Trout, Bryant named MVPs

The Los Angeles An­gels’ Mike Trout won the AL MVP award Thurs­day, and Chicago Cubs third base­man Kris Bryant was voted NL MVP in bal­lot­ing by the Base­ball Writ­ers’ As­so­ci­a­tion of Amer­ica.

Daily Local News (West Chester, PA) - - SPORTS - By Jay Co­hen The As­so­ci­ated Press

While the Los Angeles An­gels stum­bled, Mike Trout soared again. Just too good to ig­nore. Trout won the AL MVP award Thurs­day for the sec­ond time in three years, and Chicago Cubs third base­man Kris Bryant was voted NL MVP in bal­lot­ing by the Base­ball Writ­ers’ As­so­ci­a­tion of Amer­ica.

“To win it one time, it’s hard to do,” Trout said. “Twice, I guess you saw my emo­tions tonight, it was something spe­cial.”

While the An­gels fin­ished fourth in the AL West, Trout was his usual bril­liant self. The cen­ter fielder bat­ted .315 with 29 homers, 100 RBIs and 30 steals. He scored 17 per­cent of Los Angeles’ runs, the high­est per­cent­age for an AL player since Rickey Henderson with the 1985 New York Yan­kees.

Trout, who was a unan­i­mous win­ner in 2014, had fin­ished sec­ond in three of the past four years. He be­comes the first MVP from a los­ing team since Alex Ro­driguez for Texas in 2003 and just the fifth player ever to ac­com­plish the feat, join­ing Hall of Famers Ernie Banks (1958 and 1959), An­dre Daw­son (1987) and Cal Rip­ken (1991).

“At the end of the sea­son a lot of peo­ple were ask­ing me about the same ques­tion, you know, if your team has a los­ing record is it go­ing to hurt you in the MVP?” Trout said. “With this MVP this year, I guess it doesn’t mat­ter.”

Bryant hit .292 with 39 homers and 102 RBIs in just his sec­ond year in the ma­jors, help­ing the Cubs to their first World Series ti­tle since 1908. The No. 2 over­all pick from the 2013 draft be­comes just the sixth player to win rookie of the year and MVP in one or con­sec­u­tive sea­sons.

“This year has cer­tainly been one of the best years of my life,” said Bryant, who is set to get mar­ried in Jan­uary. “I mean win­ning a World Series, now this, it’s just ic­ing on the cake.”

The Las Ve­gas na­tive is the first NL MVP from the Cubs since Sammy Sosa in 1998 and the eighth player from the club to win the award since 1935. The once-for­lorn fran­chise en­joy­ing its best run in decades also had two of the top MVP can­di­dates, with first base­man An­thony Rizzo fin­ish­ing fourth.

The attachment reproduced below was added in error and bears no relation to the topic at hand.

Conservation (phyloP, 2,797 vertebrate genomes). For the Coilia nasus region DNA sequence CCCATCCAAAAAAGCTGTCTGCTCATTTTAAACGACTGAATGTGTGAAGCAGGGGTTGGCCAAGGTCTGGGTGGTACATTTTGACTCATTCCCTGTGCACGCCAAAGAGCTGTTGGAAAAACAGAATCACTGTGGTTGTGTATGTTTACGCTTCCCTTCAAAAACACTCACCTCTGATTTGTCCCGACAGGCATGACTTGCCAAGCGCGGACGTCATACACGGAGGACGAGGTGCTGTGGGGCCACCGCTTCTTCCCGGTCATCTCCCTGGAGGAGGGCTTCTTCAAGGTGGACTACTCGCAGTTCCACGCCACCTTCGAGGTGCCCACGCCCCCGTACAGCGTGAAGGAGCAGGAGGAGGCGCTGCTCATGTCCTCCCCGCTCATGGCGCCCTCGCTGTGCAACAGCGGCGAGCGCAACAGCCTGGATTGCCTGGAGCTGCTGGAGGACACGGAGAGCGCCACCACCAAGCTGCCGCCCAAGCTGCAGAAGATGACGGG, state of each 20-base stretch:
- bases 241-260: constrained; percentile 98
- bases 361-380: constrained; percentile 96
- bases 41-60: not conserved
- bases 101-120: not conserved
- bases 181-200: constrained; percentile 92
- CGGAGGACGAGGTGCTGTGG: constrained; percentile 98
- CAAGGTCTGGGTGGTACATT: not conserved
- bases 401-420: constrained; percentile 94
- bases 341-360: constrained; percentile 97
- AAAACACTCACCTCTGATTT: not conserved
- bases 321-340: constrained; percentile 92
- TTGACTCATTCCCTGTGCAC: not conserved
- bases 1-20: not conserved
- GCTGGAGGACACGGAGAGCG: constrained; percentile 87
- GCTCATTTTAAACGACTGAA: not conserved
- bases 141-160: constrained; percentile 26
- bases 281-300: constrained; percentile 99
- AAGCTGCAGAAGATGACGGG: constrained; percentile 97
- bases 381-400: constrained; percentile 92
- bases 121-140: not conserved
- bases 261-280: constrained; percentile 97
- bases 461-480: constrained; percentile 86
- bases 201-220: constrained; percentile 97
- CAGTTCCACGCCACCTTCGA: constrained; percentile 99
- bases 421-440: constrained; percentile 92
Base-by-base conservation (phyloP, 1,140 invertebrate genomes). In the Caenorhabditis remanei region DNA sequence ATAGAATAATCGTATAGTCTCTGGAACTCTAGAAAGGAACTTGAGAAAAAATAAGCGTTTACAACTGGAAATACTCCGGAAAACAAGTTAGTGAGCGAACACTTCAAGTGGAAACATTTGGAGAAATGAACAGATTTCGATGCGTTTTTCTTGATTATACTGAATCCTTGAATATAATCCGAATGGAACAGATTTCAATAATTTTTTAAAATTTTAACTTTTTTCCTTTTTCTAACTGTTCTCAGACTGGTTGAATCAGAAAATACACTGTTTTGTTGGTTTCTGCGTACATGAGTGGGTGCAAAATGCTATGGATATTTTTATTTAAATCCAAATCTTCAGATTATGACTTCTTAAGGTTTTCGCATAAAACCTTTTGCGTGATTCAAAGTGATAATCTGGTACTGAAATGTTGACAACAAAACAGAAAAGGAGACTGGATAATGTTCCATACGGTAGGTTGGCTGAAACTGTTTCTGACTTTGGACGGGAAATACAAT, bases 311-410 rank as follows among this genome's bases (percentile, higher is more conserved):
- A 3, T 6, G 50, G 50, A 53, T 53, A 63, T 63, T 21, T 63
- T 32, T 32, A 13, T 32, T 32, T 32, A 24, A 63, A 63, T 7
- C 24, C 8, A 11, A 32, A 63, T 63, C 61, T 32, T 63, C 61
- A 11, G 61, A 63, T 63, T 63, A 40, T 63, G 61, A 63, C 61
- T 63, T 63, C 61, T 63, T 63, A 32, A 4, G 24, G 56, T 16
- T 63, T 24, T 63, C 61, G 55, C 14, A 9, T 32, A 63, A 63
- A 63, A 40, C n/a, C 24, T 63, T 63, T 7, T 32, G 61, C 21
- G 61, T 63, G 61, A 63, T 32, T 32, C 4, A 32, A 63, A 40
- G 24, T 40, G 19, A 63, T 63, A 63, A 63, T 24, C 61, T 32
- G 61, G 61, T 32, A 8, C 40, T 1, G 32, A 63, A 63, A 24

Vot­ing by BBWAA mem­bers was com­pleted by the start of the play­offs.

“If it wasn’t for An­thony and his pro­tec­tion and guid­ance, I wouldn’t have won this award,” Bryant said. “I mean he texted me and I said the same thing to him, I said if it wasn’t for you I wouldn’t have been able to do this.”

Bryant was a run­away win­ner, grab­bing 29 of 30 first-place votes and 415 points. Na­tion­als sec­ond base­man Daniel Mur­phy, who bat­ted .347 for the NL East cham­pi­ons, was the run­ner-up with the other first-place vote and 245 points. Dodgers short­stop Corey Sea­ger was third af­ter he was the unan­i­mous win­ner of the NL Rookie of the Year award on Mon­day.

Sea­ger will look to fol­low in Bryant’s foot­steps next year.

Bryant was the unan­i­mous NL Rookie of the Year af­ter he hit .275 with 26 homers and 99 RBIs last sea­son. Bryant joins Dustin Pe­droia (2007-08), Ryan Howard (2005-06) and Cal Rip­ken (1982-83) as the only play­ers to go Rookie of the Year-MVP in con­sec­u­tive sea­sons. Ichiro Suzuki (2001) and Fred Lynn (1975) are the only play­ers to win the awards in the same year.

“Kris is just an im­pres­sive young man in ev­ery as­pect,” Cubs owner Tom Rick­etts said. “(He) is very ma­ture, pro­fes­sional, light­hearted, but se­ri­ous at the same time. He’s just kind of a dream player for any or­ga­ni­za­tion.” Trout re­ceived 19 first­place votes and 356 points. Mookie Betts, who bat­ted .318 with 31 homers, 113 RBIs and 26 steals in 158 games for the Bos­ton Red Sox, was sec­ond with 311 points, and AL bat­ting cham­pion Jose Al­tuve of Hous­ton was third. Re­tir­ing Red Sox slug­ger David Ortiz got one first-place vote fin­ished sixth in his fi­nal year in the ma­jors.

“A well-de­served honor for a player that puts his name in the MVP con­ver­sa­tion year in and year out,” An­gels manager Mike Scios­cia said in a re­lease. “Mike is the con­sum­mate team player and de­serves ev­ery ac­co­lade he re­ceives on the field just as he should off of it for the per­son he is.”


Kris Bryant of the Chicago Cubs dou­bles in a run against the Phillies in 2015. Bryant was named the Na­tional League MVP on Thurs­day. Ana­heim An­gels out­fielder Mike Trout was the Amer­i­can League win­ner.

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